by Guy Camilleri
Imagine you are sitting in the waiting room for your audition. The air is thick and heavy with anticipation and nerves. While waiting to hear your name called, you can’t help but notice the other members of your tribe coping with this awkward yet exciting moment, the coveted and prized audition.
In the waiting area of a casting director’s office, you might see actors repeating their lines out-loud, a bit of chit-chatting and socializing, people with their eyes closed, meditating as they quietly prepare, and the bobbing of heads rocking to music on their headphones.
And of course, an audition wouldn’t be complete without that one person who seems to be on a mission to psyche out everyone in the room and slowly but surely, drain the place of all that charged creative energy we actors dig so very much.
At my acting studio in Venice, we focus on coming from a place of strength rather than fear, which is fun and ultimately way more productive. Unfortunately, there’s no shortage of experts happy to tell you (and charge you) for a list of things they believe you shouldn’t do or say on your journey as an artist-actor.
I would like to share five things you can do to revel in the moments leading up to hearing your name called.
- In an earlier column, titled: “Auditions: An opportunity to Act,” I had mentioned using an ‘as if’ when you leave the house. Once in the car, I like to queue up specific music, which helps to set the right mood. Also, I imagine I’m on the way to the location where the scene takes place rather than just focusing on the literal fact that I’m on my way to a casting office. By doing so, you give your mind something to occupy itself with instead of anticipating, projecting and the trying to relax dance.Let’s say the scene takes place in a restaurant and revolves around an urgent meeting with your boss from work. You can begin to use your ‘as if’ personalizing this person and any backstory you were given or have created. The music, the mood stirring inside you, the intention, and subtext in the dialogue, the obstacle or obstacles, and a heightened imagination in bloom can carry you from home to the casting office
- Arrive as early as possible. I like to arrive 15-30 minutes ahead of schedule allowing for ample time to check in at the security gate, park the car, change clothes if needed, walk to the designated building, use the bathroom, and start my anchoring process. When you are relaxed, you can greet each person along the way to the office, starting with one of the most significant people, the parking attendant!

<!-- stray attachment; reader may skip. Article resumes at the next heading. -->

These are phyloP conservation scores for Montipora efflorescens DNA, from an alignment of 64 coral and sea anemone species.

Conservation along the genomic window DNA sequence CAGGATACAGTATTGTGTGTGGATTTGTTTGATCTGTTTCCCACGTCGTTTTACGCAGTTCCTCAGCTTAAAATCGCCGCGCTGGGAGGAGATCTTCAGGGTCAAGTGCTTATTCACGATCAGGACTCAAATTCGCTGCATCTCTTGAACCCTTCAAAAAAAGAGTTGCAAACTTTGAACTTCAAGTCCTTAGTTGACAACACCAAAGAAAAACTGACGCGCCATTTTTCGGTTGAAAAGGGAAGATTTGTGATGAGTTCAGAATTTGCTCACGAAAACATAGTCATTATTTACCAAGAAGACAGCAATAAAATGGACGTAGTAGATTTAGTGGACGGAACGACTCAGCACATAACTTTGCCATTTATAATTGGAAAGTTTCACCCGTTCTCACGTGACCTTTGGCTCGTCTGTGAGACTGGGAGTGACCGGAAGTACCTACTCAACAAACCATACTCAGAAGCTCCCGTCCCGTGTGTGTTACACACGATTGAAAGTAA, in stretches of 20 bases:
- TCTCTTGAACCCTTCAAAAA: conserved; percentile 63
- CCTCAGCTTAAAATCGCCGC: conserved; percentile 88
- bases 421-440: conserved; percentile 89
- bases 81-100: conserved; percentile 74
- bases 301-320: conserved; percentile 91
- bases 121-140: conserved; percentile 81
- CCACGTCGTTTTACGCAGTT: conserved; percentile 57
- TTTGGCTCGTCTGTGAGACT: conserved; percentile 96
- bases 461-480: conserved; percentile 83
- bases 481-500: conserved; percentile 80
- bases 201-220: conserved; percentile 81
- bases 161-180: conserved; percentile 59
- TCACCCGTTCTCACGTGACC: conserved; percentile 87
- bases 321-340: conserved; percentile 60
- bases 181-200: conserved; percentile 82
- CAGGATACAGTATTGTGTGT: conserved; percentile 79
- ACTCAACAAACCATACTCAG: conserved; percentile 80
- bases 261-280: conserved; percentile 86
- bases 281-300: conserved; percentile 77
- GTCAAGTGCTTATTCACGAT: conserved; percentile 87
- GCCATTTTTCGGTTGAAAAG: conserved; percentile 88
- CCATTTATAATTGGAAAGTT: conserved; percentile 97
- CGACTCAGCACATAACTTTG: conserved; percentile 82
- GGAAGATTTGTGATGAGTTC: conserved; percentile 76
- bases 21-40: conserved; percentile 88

- Entering the casting office with a pair of headphones on, and it becomes crystal clear what the message is: Actor at Work! After signing in, make a note of the two names ahead of you, so you will know when it’s time to remove your headphones and make any last adjustments.
- Now that you are in the room, this is the moment to ask that burning question about the scene, or what the camera’s ‘frame line’ is to ensure you know the bandwidth allowed in which to fully experience the choices you have made.
- The boldest actors know that it’s up to them to own the room in the best sense of the word. Fear-based actors typically miss out on the moment because they are trying to avoid making a mistake and determined to play out their ‘performance fantasy’ of how the scene should go, should have gone and could have gone, if only… Coming from a place of strength allows you the confidence to follow through on your intention and simultaneously stay open to the casting directors’ notes making way to bask in the moment, moment-to-moment.
Go get ‘em!
Guy Camilleri is a Venice-based actor, acting coach, and poet. He teaches regular classes on Monday and Wednesday evenings at the Electric Lodge, in Venice. His private coaching specializes in audition preparation, self-taped auditions, original reels and career consultation. To audit a class and book a coaching session, email firstname.lastname@example.org. Follow Guy on Instagram @guycamilleri and Facebook.